- Posted October 6, 2015 by
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What Does the Future Hold for U.S. Investors
Stephen McNamara at McNamara Financial in York, Pennsylvania believes that these events are becoming the new norm for the investment world. “During the last 15 years, some of the largest swings in the stock market history have taken place. It appears that this type of activity is becoming the new normal for investors. In understanding the angst involved with watching the Dow close down over 500 points, it’s tough to internalize. And yet, if everyone just stops and take a deep breath before reacting, the markets should stabilize and make a full recovery.”
McNamara is quick to point out that though investors lost money in the 2008/2009 crash, those who stuck with it and didn’t sell off were rewarded. In most cases, investors who stayed in were able to recover their losses and earn sound profits over the next five to seven years. The market corrects itself from time to time, and in fact financial professionals remind investors that market corrections are actually healthy.
Though the U.S. stock market has seen some volatile days of trading, global markets are also affected. In fact, the sell-off was triggered by China’s Black Monday, which occurred on August 24, 2015 where billions of dollars were wiped out overnight according to Forbes Online. The markets in Asia, the UK and the US were all affected, and investors are still concerned about what the future may hold. Many say that every cloud has a silver lining and in this case, the silver lining will be that the U.S. will not increase its interest rates anytime in the near future. The Wall Street Journal recently affirmed that the Feds would not raise interest rates at this time and this is good news for consumers.
China has been a huge player in the global economy for over 20 years and today is the second largest economy in the world. According to the Financial Times, in Beijing, things have been looking bad for some time in spite of the government’s attempts to refuel the economy. Some commercial building projects have slowed down and others have simply been abandoned as the Shanghai Index continued to lose value. Signs of weakness in China’s manufacturing sector have been downplayed as the Chinese government has moved quickly to support financial growth and minimize damage.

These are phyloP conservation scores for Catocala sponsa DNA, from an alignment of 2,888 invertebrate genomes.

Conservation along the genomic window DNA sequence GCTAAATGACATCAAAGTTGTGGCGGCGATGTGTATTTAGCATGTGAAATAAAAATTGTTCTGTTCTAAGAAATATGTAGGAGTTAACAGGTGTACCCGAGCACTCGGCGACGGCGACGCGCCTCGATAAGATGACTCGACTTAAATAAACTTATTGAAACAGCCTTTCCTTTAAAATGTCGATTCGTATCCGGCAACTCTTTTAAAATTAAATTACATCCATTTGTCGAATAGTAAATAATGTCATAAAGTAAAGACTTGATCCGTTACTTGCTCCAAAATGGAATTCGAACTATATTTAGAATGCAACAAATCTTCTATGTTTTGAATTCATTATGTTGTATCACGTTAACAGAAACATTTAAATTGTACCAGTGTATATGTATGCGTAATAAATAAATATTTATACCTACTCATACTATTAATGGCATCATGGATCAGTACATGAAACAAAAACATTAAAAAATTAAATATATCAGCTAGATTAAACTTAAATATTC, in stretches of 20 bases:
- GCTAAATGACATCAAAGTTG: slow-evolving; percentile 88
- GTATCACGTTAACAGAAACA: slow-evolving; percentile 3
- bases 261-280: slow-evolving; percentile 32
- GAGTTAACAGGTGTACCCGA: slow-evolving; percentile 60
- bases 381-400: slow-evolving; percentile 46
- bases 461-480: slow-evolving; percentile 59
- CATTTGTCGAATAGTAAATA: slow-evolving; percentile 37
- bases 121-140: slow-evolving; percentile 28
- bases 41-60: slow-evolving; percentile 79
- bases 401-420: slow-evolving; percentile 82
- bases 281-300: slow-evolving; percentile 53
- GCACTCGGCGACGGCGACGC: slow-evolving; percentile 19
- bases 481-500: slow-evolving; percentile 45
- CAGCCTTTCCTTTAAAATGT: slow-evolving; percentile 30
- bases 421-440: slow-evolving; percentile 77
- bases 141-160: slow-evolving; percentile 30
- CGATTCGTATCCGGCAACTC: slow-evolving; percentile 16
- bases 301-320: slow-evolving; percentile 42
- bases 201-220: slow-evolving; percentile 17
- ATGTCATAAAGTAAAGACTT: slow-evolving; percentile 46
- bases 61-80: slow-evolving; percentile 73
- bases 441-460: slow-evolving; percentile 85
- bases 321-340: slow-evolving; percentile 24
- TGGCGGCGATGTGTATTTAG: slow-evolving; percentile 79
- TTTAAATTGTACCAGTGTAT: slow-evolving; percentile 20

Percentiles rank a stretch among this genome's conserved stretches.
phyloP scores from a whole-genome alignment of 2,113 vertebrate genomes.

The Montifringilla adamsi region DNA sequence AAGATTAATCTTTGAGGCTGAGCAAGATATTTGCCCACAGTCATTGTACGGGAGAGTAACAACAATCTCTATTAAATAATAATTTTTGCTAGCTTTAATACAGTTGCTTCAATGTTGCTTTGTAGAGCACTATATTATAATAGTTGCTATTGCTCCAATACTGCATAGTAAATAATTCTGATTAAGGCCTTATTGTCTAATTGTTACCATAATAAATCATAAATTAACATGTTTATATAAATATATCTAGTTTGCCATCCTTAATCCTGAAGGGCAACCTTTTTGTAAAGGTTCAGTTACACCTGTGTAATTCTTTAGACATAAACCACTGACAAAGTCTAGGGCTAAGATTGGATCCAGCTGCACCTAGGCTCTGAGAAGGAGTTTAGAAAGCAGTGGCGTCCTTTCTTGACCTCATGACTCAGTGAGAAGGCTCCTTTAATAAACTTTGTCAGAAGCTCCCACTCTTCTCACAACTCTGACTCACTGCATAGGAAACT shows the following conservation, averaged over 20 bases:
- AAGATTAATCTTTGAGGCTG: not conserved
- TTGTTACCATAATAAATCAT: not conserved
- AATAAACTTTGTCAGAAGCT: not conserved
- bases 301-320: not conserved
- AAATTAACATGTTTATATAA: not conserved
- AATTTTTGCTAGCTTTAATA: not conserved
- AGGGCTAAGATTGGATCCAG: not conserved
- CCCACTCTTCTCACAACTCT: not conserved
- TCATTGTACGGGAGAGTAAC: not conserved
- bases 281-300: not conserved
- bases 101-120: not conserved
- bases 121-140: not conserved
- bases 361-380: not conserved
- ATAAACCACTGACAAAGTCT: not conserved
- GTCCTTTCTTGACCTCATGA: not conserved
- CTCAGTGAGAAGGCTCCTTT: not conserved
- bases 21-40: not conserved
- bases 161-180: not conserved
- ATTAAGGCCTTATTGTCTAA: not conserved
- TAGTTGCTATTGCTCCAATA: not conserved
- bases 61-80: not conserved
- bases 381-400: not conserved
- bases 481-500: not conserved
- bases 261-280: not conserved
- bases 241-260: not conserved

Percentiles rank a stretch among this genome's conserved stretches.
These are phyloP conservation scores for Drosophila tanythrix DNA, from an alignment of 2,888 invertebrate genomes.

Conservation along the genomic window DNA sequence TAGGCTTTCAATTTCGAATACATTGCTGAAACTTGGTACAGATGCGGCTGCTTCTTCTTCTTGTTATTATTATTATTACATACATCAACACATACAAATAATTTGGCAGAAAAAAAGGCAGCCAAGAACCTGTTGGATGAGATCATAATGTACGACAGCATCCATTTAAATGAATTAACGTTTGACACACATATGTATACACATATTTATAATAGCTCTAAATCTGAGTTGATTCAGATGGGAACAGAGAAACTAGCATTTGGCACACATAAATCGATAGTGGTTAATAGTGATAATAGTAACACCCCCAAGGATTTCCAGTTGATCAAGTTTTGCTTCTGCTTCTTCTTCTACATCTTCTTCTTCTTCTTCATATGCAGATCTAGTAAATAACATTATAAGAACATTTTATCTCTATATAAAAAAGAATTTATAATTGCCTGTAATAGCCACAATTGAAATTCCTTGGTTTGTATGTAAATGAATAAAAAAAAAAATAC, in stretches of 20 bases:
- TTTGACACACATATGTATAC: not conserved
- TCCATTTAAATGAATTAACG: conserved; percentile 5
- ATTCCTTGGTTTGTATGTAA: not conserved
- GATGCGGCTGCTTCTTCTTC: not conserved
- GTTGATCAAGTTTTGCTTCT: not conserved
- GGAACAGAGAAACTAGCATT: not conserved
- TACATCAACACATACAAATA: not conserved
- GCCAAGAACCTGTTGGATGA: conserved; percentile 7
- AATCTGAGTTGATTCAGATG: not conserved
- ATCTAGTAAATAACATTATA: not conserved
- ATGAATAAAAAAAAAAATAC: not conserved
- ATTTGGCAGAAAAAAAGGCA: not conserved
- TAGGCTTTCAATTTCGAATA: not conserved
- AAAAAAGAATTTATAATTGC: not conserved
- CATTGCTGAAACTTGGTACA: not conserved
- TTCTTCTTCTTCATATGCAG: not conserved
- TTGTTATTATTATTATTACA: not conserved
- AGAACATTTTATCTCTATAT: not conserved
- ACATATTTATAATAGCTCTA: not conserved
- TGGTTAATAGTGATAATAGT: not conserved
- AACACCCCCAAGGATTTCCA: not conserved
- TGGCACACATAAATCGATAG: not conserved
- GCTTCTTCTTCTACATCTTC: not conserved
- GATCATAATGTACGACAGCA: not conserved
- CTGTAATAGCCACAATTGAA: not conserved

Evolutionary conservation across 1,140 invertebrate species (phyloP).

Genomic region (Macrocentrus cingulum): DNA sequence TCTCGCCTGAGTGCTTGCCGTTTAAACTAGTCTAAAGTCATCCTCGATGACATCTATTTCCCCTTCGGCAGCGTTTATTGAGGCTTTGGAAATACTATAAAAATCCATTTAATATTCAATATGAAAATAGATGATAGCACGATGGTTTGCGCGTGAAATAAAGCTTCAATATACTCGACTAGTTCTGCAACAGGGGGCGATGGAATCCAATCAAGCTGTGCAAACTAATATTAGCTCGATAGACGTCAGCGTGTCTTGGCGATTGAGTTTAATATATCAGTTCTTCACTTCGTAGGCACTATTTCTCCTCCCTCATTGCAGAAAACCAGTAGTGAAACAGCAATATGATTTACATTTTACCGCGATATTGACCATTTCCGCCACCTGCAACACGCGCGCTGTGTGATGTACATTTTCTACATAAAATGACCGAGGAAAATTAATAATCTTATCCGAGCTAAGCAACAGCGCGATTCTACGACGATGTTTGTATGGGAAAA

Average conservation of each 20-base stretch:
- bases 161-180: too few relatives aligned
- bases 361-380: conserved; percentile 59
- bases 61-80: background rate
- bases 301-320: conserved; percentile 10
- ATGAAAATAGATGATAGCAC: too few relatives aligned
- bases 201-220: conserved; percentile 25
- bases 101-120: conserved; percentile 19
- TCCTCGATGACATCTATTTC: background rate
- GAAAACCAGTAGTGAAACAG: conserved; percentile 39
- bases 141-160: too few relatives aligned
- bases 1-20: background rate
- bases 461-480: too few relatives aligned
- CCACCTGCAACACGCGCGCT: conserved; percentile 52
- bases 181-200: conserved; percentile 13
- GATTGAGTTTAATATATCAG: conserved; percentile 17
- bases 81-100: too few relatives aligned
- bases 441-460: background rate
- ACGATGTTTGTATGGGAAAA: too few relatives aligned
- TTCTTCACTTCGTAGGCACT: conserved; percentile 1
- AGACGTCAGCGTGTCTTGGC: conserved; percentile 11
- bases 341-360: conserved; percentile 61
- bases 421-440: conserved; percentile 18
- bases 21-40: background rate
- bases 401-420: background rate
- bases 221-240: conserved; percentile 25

Fortune magazine notes that top wealth managers are saying that the recent events are highly reminiscent of the October 2008 recession. Though most agree that it does feel a little like 2008/9, this is not the time to be driven by fear. The U.S. policy makers are working to avoid another crash like the one in 2008. For those who have forgotten, on September 29, 2008, the U.S. House of Representatives said no to a $700 billion bank bailout scheme that had been designed to restore the banking industry across the United States. This action resulted in the Dow dropping tremendously and obliterating $1.2 trillion in market value.
U.S. investors simply want to know how these events will affect their portfolio. Stephen has some advice on that front: “If nervous about your investment portfolio, then talk to a financial advisor and get professional advice. Wealth management professionals have the skills and resources to provide reassurance or make useful suggestions about diversifying. It is important to mention that selling off stocks during this time only locks in losses.”